Tagged: Hawk

Broadcasters in the news

I spent much of the morning listening to callers call into The Score and complain about how Hawk and Ed Farmer each handled Gavin Floyd’s no-no bid last night.

“Hawk jinxed it,” one caller said. “‘Call your friends! Call your family! Gavin Floyd is 3 outs away from a no hitter!’ Are you kidding me? How can you jinx it so badly?”

“I was listening on the radio,” another caller said. “And I didn’t even know Floyd was going for a no hitter because Farmer wouldn’t even saying anything about it!”

Okay, only one of these two callers is right and it’s not the first one. I sincerly doubt that Hawk was the reason why Joe Mauer hit a double in the gap. As for Farmer, I wasn’t listening on the radio, but if he really didn’t mention the no hitter because he was afraid to jinx it, then he wasn’t doing his job. I’ve been broadcasting basketball, hockey and football games on the radio for two years now and our job is to describe in detail what is going on in the game. That’s sad if Farmer did not do that. But again, I wasn’t listening on the radio.

Hawks and Bulls jumble broadcast teams

The return of Pat Foley to the Blackhawks’ booth was the best news of the week in my mind. Foley never should have been forced out in the first place, but this is just another genius idea from John McDonough who continues to amaze me with his moves to generate interest in Hawks. I know I’m looking forward to next season.

As for the Bulls’ moves, I guess I don’t really understand them. If it ain’t broke then why fix it? Wayne Larivee is one of the best in the business and Tom Dore was holding his own with sub-par analysts. Meanwhile, Neil Funk and Bill Wennington were great on the radio so why break them up by moving Funk to television? Basically they went from having to three good play-by-play broadcasters to having only one.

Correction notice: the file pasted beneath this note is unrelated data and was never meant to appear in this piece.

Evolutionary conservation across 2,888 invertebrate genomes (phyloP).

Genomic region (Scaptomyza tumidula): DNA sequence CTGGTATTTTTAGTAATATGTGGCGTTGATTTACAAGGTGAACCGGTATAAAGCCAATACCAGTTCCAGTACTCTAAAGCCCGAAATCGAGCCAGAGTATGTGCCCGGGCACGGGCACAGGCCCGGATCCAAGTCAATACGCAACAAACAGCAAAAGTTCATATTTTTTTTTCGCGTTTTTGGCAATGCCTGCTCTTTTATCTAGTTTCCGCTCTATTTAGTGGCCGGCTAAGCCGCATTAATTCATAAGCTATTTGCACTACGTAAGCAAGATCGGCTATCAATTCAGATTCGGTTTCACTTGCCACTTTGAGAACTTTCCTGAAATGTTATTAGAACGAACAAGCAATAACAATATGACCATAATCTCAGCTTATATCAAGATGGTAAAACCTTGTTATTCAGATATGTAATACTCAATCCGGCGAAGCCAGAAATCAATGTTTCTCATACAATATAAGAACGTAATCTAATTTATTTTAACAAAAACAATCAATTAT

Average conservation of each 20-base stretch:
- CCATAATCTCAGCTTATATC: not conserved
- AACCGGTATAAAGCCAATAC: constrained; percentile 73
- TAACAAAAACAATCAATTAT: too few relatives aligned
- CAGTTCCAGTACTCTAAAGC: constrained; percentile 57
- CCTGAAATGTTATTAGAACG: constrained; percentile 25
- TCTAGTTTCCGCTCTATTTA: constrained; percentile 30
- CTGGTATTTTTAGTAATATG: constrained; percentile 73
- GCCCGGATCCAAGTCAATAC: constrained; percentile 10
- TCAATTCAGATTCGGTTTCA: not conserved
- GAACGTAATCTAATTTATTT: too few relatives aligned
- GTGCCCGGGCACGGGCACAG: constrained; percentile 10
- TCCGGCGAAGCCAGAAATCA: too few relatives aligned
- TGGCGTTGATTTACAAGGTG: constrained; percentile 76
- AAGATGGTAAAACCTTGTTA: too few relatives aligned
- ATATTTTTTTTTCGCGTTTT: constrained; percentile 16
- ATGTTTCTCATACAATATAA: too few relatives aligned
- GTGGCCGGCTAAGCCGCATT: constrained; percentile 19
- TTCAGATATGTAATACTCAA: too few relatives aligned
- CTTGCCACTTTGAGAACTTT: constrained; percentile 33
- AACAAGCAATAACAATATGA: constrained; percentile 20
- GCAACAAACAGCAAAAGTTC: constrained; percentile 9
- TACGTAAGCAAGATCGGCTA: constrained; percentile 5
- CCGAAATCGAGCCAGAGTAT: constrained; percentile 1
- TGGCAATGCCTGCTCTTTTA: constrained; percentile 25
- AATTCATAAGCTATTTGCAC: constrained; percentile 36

On the flip side, I couldn’t be happier to see Johnny Red Kerr move to the studio.


One of those 42 games

Hawk always says it: “Well, D.J. You’re gonna win 60 and lose 60. It’s what you do with the other 42 that determines your season.”

It’s also those 42 that determine whether or not I’m going to be the worst person in the world to be around or the happiest.

Today’s post-game blog post had the potential to be similar to this one from 2005.

I was on the phone with my father in the bottom of the 10th when Joe Crede flied out to right and moved Carlos Quentin to 3rd base with one out.

“I really thought we had a chance with Crede right there,” I said. “Sorry, I gotta go watch Brian Anderson find a new way to do the absolute worst thing possible for the team. Talk to you in a bit.”

Trust me it was probably the first time I have ever been mad at a player for sacrificing the potential game-winning run to 3rd base with no outs.

Of course just moments later Anderson failed to get the bunt down on the squeeze, once again inventing a new way to screw up. I’m pretty sure I am going to write a book about the different ways this guy has been unproductive at the plate. This chapter would be called: “The Bunt I Somehow Managed to Foul Back into the Catcher’s Glove with the Winning Run on its Way Home Even Though the Pitch was Right Down the Middle.”

Of course he struck out for the 187th time this month on the next pitch.

This was the text I sent to my father: “Just when you thought it couldn’t get any worse, Brian Anderson comes up to bat…”

That’s because this is clearly one of those 42 games and the reason why those 42 games get put under the microscope is because they become the defining games of the season. When you leave 12 guys on base, blow a save and fail on a squeeze bunt in extra innings it hurts even if you end up winning the game.

Of course the Orioles got a lead-off home run to start the next inning. Please, kick me while I’m down.

Luckily for the Sox, Juan Uribe did the one thing that he could do to stay on this team by hitting a home run to tie it in the bottom of the 11th.

My Dad’s text to me after that happened? “He swings hard at every pitch. Sometimes that works.”

Touche. Juan Uribe is the walking example of the “Swing Hard in Case You Hit it” theory.

Now the game is suspended because they found Hawk trying to fish in the infield. At this point I couldn’t be happier because I don’t think I could have taken this torture for much longer.

If you are wondering when they will make it up, it has to be June 23 because it’s an off-day for both the Orioles and the White Sox and Baltimore starts a 3-game set at Wrigley on the 24th while the Sox finish up a 3-game set at Wrigley June 22.

Baltimore does not come to Comiskey Park again this season.